Black women leading the way,” Johnny Silvercloud

A few years ago, I attended a New York City-area conference that presented some stunning information about who makes up the staffing and leadership in nonprofit organizations. It’s estimated that 80 percent of the nonprofit workforce in NYC is made up of people of color, and 80 percent of those workers are women of color. Yet, only 16 percent of nonprofit CEOs in New York are people of color. I couldn’t find the stat on what percentage of those were women, or Black women for that matter, but I’ve never been able to get that data out of my head. We’ve got work to do.

A couple of days ago, I wrote a LinkedIn post about the need for the nonprofit sector to do a better job uplifting and supporting Black women. The next day, I woke up and nearly 5,000 people had viewed the post, and over 300 had “liked” or commented on the post. Because of the response, I wanted to give people working and volunteering in the nonprofit sector some real tips and tools for changing the trajectory of our sector and moving the needle on equity as it relates to the experiences of Black women in particular.

My career in the nonprofit sector began over 20 years ago when I realized that I could use my passion for social justice, and skills and expertise, in direct service to communities that I love. But my love affair with the sector dates back to those first experiences as a young person on Manhattan’s Upper West Side as a participant in my local settlement house’s day camps, after-school programs, and via a myriad of leadership opportunities. Whether as a student in the LEAD Program in Business or as Chief Justice in the YMCA of Greater New York’s Youth and Government Program, the nonprofit sector gave me my first opportunities to showcase my leadership ability.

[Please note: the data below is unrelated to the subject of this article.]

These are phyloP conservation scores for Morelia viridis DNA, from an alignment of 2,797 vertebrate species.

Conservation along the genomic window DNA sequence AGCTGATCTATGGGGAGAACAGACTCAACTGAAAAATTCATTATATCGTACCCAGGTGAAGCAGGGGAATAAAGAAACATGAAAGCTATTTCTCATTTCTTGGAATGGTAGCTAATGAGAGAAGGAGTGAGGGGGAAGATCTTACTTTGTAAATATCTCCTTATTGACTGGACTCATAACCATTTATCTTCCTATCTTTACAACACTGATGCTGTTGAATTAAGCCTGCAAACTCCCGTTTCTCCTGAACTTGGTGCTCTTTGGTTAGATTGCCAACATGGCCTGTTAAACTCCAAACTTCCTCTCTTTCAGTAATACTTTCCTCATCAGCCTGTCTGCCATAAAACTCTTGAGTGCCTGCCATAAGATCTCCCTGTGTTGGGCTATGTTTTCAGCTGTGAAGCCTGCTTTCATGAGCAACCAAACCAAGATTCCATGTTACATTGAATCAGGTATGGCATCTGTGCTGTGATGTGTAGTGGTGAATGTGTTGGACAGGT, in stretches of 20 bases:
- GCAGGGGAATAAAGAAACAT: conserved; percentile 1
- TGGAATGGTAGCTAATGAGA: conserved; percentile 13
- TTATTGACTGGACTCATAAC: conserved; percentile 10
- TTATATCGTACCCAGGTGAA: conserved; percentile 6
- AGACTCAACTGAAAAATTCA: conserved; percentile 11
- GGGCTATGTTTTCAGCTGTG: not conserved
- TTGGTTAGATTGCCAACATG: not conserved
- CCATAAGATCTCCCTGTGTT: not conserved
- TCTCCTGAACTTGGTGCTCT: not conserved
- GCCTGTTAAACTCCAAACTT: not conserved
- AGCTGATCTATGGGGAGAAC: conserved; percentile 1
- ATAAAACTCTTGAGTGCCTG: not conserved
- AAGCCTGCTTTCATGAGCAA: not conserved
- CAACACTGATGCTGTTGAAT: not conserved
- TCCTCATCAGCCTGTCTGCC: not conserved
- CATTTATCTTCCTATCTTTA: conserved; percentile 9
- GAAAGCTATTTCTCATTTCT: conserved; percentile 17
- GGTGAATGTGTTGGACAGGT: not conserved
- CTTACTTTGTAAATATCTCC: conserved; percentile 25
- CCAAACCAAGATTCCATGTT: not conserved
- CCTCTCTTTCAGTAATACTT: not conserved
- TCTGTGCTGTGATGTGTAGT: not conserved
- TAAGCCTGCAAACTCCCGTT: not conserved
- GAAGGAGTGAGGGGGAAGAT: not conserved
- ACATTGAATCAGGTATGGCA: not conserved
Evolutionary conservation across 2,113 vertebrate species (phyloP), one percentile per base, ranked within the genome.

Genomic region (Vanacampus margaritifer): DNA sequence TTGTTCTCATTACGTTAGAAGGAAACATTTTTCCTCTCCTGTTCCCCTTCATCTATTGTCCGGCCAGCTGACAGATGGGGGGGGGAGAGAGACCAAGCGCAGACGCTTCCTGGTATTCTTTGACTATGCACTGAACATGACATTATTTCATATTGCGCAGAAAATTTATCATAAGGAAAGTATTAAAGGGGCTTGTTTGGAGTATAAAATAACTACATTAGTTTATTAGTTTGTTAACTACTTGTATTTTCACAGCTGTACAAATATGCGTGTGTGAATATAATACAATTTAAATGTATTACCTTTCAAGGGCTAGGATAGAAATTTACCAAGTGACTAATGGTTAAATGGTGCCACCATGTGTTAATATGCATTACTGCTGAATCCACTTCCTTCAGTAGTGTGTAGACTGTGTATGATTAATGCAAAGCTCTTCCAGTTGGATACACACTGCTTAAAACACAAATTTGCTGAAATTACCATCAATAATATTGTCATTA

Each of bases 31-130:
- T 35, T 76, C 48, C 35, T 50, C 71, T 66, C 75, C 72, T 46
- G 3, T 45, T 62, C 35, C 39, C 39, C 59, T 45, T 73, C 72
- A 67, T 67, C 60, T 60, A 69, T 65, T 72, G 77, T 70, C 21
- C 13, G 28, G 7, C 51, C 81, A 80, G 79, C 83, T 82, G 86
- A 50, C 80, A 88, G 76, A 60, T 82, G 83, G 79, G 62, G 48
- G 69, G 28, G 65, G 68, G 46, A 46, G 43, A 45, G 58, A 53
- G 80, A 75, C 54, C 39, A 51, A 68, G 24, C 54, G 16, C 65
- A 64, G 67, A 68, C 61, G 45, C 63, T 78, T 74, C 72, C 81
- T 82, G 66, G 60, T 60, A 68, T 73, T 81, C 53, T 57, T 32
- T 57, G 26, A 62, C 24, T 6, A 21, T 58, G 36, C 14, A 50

As a young Black girl, my leadership capabilities were celebrated and encouraged by amazing youth workers. As a professional Black woman, my story has been as influenced by great allies, mentors, and champions as it has been with adversaries, bullies, abusers, and just plain old haters. Everything I know about leadership, I learned via my family, my community, and the nonprofit sector. And, everything that has ever made me question whether or not I wanted to continue on this path has also grown out of some troubling experiences I’ve had in this sector—from micro- to macroaggressions—and most of those assaults on my dignity have gone largely unchecked.

Despite the ups and downs, I want to make it clear that this commentary comes from a place of love and hope and possibility, and my expectation is that you will read and share this article, and join me in a movement to make the nonprofit sector be all that it can be. I like to think of this amazing sector as America’s Democracy Workshop—this is the sector where we hold the larger society’s feet to the fire on major social and economic issues, and where we create pathways and opportunities that change lives.

I want to emphasize that we don’t need more statistics, research, or testimonials when it comes to the sector’s failure to uplift Black women in executive leadership roles; we need demonstrable, decisive action in support of Black women’s leadership in this sector. There is no shortage of talent, training, etc. when it comes to Black women—we are poised and very often over-prepared to lead. What we do need is a decisive step away from the behaviors and practices that cause racial trauma at work, and a deep commitment to accountability and consequences. Make no mistake, if you are ignoring the leadership of Black women in the nonprofit sector, or actively working to undermine that leadership, you are causing personal, psychological, economic, and social harm to Black women. And, if you are silently standing by as a disinterested witness to harm aimed at Black women in the nonprofit sector, you are complicit and also responsible for our trauma.